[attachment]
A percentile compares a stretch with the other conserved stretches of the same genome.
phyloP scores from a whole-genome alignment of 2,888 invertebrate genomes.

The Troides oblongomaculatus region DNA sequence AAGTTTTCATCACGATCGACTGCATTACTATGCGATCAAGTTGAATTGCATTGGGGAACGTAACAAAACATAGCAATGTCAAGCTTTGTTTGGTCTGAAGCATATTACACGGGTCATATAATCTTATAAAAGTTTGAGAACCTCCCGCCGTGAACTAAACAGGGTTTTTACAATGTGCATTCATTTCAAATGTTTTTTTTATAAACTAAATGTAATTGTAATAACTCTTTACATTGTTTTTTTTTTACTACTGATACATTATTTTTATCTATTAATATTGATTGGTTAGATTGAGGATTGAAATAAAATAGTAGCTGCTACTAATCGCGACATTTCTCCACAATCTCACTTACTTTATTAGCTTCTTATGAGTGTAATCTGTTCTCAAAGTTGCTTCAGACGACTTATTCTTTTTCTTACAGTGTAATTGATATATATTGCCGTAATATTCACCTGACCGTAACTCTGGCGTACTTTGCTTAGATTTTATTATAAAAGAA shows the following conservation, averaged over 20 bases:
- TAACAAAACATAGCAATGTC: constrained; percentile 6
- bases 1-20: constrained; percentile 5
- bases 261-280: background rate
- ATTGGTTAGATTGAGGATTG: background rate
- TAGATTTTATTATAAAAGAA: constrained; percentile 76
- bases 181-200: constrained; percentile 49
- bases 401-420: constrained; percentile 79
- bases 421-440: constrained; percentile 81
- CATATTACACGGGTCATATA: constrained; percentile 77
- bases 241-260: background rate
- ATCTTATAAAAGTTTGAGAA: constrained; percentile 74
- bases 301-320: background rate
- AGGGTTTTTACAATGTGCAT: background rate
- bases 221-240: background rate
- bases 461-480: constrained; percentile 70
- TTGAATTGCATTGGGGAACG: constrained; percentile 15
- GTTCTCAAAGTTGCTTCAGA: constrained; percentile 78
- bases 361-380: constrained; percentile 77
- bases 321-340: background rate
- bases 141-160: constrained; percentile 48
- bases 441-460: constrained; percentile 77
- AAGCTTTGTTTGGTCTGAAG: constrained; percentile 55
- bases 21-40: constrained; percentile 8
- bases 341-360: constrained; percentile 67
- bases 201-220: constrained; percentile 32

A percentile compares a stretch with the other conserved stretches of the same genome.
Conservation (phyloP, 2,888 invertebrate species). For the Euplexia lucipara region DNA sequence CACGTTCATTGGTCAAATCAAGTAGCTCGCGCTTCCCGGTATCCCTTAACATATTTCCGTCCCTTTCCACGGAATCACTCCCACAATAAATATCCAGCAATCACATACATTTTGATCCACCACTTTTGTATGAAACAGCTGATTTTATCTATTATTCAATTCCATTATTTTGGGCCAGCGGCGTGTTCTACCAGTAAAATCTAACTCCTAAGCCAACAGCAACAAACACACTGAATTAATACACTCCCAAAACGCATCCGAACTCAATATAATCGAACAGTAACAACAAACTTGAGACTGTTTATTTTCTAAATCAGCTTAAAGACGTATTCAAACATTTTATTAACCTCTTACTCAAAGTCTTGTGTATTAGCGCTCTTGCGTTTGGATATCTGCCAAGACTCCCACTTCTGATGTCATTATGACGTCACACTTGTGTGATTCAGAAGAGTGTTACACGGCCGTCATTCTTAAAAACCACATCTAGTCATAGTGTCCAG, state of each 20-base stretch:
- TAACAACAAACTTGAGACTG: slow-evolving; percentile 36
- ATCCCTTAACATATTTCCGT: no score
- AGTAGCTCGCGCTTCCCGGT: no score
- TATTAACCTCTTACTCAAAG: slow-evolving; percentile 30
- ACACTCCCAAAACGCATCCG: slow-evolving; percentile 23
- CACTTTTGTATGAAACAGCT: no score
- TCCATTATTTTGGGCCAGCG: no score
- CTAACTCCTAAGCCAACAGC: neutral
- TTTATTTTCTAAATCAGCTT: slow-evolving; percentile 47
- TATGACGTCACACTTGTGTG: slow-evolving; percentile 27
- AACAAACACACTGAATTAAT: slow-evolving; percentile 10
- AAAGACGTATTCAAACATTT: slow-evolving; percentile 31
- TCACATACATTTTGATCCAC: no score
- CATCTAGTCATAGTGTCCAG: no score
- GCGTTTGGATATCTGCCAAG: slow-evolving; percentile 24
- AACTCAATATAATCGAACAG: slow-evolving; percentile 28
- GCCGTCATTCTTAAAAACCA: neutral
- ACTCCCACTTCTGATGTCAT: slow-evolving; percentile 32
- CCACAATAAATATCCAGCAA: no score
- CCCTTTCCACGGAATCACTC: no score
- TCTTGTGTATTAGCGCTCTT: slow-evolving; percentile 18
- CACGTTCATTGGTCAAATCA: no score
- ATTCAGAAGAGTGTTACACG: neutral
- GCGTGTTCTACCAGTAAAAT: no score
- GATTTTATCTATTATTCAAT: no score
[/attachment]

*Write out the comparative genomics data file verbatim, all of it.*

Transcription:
A percentile compares a stretch with the other conserved stretches of the same genome.
phyloP scores from a whole-genome alignment of 2,888 invertebrate genomes.

The Troides oblongomaculatus region DNA sequence AAGTTTTCATCACGATCGACTGCATTACTATGCGATCAAGTTGAATTGCATTGGGGAACGTAACAAAACATAGCAATGTCAAGCTTTGTTTGGTCTGAAGCATATTACACGGGTCATATAATCTTATAAAAGTTTGAGAACCTCCCGCCGTGAACTAAACAGGGTTTTTACAATGTGCATTCATTTCAAATGTTTTTTTTATAAACTAAATGTAATTGTAATAACTCTTTACATTGTTTTTTTTTTACTACTGATACATTATTTTTATCTATTAATATTGATTGGTTAGATTGAGGATTGAAATAAAATAGTAGCTGCTACTAATCGCGACATTTCTCCACAATCTCACTTACTTTATTAGCTTCTTATGAGTGTAATCTGTTCTCAAAGTTGCTTCAGACGACTTATTCTTTTTCTTACAGTGTAATTGATATATATTGCCGTAATATTCACCTGACCGTAACTCTGGCGTACTTTGCTTAGATTTTATTATAAAAGAA shows the following conservation, averaged over 20 bases:
- TAACAAAACATAGCAATGTC: constrained; percentile 6
- bases 1-20: constrained; percentile 5
- bases 261-280: background rate
- ATTGGTTAGATTGAGGATTG: background rate
- TAGATTTTATTATAAAAGAA: constrained; percentile 76
- bases 181-200: constrained; percentile 49
- bases 401-420: constrained; percentile 79
- bases 421-440: constrained; percentile 81
- CATATTACACGGGTCATATA: constrained; percentile 77
- bases 241-260: background rate
- ATCTTATAAAAGTTTGAGAA: constrained; percentile 74
- bases 301-320: background rate
- AGGGTTTTTACAATGTGCAT: background rate
- bases 221-240: background rate
- bases 461-480: constrained; percentile 70
- TTGAATTGCATTGGGGAACG: constrained; percentile 15
- GTTCTCAAAGTTGCTTCAGA: constrained; percentile 78
- bases 361-380: constrained; percentile 77
- bases 321-340: background rate
- bases 141-160: constrained; percentile 48
- bases 441-460: constrained; percentile 77
- AAGCTTTGTTTGGTCTGAAG: constrained; percentile 55
- bases 21-40: constrained; percentile 8
- bases 341-360: constrained; percentile 67
- bases 201-220: constrained; percentile 32

A percentile compares a stretch with the other conserved stretches of the same genome.
Conservation (phyloP, 2,888 invertebrate species). For the Euplexia lucipara region DNA sequence CACGTTCATTGGTCAAATCAAGTAGCTCGCGCTTCCCGGTATCCCTTAACATATTTCCGTCCCTTTCCACGGAATCACTCCCACAATAAATATCCAGCAATCACATACATTTTGATCCACCACTTTTGTATGAAACAGCTGATTTTATCTATTATTCAATTCCATTATTTTGGGCCAGCGGCGTGTTCTACCAGTAAAATCTAACTCCTAAGCCAACAGCAACAAACACACTGAATTAATACACTCCCAAAACGCATCCGAACTCAATATAATCGAACAGTAACAACAAACTTGAGACTGTTTATTTTCTAAATCAGCTTAAAGACGTATTCAAACATTTTATTAACCTCTTACTCAAAGTCTTGTGTATTAGCGCTCTTGCGTTTGGATATCTGCCAAGACTCCCACTTCTGATGTCATTATGACGTCACACTTGTGTGATTCAGAAGAGTGTTACACGGCCGTCATTCTTAAAAACCACATCTAGTCATAGTGTCCAG, state of each 20-base stretch:
- TAACAACAAACTTGAGACTG: slow-evolving; percentile 36
- ATCCCTTAACATATTTCCGT: no score
- AGTAGCTCGCGCTTCCCGGT: no score
- TATTAACCTCTTACTCAAAG: slow-evolving; percentile 30
- ACACTCCCAAAACGCATCCG: slow-evolving; percentile 23
- CACTTTTGTATGAAACAGCT: no score
- TCCATTATTTTGGGCCAGCG: no score
- CTAACTCCTAAGCCAACAGC: neutral
- TTTATTTTCTAAATCAGCTT: slow-evolving; percentile 47
- TATGACGTCACACTTGTGTG: slow-evolving; percentile 27
- AACAAACACACTGAATTAAT: slow-evolving; percentile 10
- AAAGACGTATTCAAACATTT: slow-evolving; percentile 31
- TCACATACATTTTGATCCAC: no score
- CATCTAGTCATAGTGTCCAG: no score
- GCGTTTGGATATCTGCCAAG: slow-evolving; percentile 24
- AACTCAATATAATCGAACAG: slow-evolving; percentile 28
- GCCGTCATTCTTAAAAACCA: neutral
- ACTCCCACTTCTGATGTCAT: slow-evolving; percentile 32
- CCACAATAAATATCCAGCAA: no score
- CCCTTTCCACGGAATCACTC: no score
- TCTTGTGTATTAGCGCTCTT: slow-evolving; percentile 18
- CACGTTCATTGGTCAAATCA: no score
- ATTCAGAAGAGTGTTACACG: neutral
- GCGTGTTCTACCAGTAAAAT: no score
- GATTTTATCTATTATTCAAT: no score